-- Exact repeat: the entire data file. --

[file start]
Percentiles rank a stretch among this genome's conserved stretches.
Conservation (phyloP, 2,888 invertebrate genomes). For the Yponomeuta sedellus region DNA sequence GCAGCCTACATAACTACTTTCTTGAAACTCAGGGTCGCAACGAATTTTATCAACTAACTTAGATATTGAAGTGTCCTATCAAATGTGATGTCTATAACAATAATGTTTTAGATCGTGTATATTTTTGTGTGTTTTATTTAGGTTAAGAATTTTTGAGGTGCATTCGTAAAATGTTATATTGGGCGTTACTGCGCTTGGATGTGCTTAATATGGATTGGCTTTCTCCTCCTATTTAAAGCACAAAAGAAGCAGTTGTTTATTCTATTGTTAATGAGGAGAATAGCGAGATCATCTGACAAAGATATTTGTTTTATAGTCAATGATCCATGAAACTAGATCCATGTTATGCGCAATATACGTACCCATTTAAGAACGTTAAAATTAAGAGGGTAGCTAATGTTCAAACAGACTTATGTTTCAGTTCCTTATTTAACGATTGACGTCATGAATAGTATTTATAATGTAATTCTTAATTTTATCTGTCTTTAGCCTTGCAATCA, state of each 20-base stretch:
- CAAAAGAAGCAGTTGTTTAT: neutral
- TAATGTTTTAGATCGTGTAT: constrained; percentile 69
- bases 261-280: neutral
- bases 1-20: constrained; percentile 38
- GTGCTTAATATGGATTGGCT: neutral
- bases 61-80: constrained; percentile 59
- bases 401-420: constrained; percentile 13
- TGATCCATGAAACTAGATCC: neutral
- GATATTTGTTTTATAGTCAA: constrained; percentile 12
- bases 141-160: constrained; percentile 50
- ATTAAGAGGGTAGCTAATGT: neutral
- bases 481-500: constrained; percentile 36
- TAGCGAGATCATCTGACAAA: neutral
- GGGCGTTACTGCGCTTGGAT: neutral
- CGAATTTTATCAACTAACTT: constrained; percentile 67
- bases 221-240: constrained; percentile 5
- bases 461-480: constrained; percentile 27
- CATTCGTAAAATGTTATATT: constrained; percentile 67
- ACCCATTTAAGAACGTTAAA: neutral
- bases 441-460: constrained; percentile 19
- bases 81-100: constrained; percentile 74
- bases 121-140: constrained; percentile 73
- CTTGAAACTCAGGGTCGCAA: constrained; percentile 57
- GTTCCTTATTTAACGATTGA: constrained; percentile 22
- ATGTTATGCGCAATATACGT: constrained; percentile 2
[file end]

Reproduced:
Percentiles rank a stretch among this genome's conserved stretches.
Conservation (phyloP, 2,888 invertebrate genomes). For the Yponomeuta sedellus region DNA sequence GCAGCCTACATAACTACTTTCTTGAAACTCAGGGTCGCAACGAATTTTATCAACTAACTTAGATATTGAAGTGTCCTATCAAATGTGATGTCTATAACAATAATGTTTTAGATCGTGTATATTTTTGTGTGTTTTATTTAGGTTAAGAATTTTTGAGGTGCATTCGTAAAATGTTATATTGGGCGTTACTGCGCTTGGATGTGCTTAATATGGATTGGCTTTCTCCTCCTATTTAAAGCACAAAAGAAGCAGTTGTTTATTCTATTGTTAATGAGGAGAATAGCGAGATCATCTGACAAAGATATTTGTTTTATAGTCAATGATCCATGAAACTAGATCCATGTTATGCGCAATATACGTACCCATTTAAGAACGTTAAAATTAAGAGGGTAGCTAATGTTCAAACAGACTTATGTTTCAGTTCCTTATTTAACGATTGACGTCATGAATAGTATTTATAATGTAATTCTTAATTTTATCTGTCTTTAGCCTTGCAATCA, state of each 20-base stretch:
- CAAAAGAAGCAGTTGTTTAT: neutral
- TAATGTTTTAGATCGTGTAT: constrained; percentile 69
- bases 261-280: neutral
- bases 1-20: constrained; percentile 38
- GTGCTTAATATGGATTGGCT: neutral
- bases 61-80: constrained; percentile 59
- bases 401-420: constrained; percentile 13
- TGATCCATGAAACTAGATCC: neutral
- GATATTTGTTTTATAGTCAA: constrained; percentile 12
- bases 141-160: constrained; percentile 50
- ATTAAGAGGGTAGCTAATGT: neutral
- bases 481-500: constrained; percentile 36
- TAGCGAGATCATCTGACAAA: neutral
- GGGCGTTACTGCGCTTGGAT: neutral
- CGAATTTTATCAACTAACTT: constrained; percentile 67
- bases 221-240: constrained; percentile 5
- bases 461-480: constrained; percentile 27
- CATTCGTAAAATGTTATATT: constrained; percentile 67
- ACCCATTTAAGAACGTTAAA: neutral
- bases 441-460: constrained; percentile 19
- bases 81-100: constrained; percentile 74
- bases 121-140: constrained; percentile 73
- CTTGAAACTCAGGGTCGCAA: constrained; percentile 57
- GTTCCTTATTTAACGATTGA: constrained; percentile 22
- ATGTTATGCGCAATATACGT: constrained; percentile 2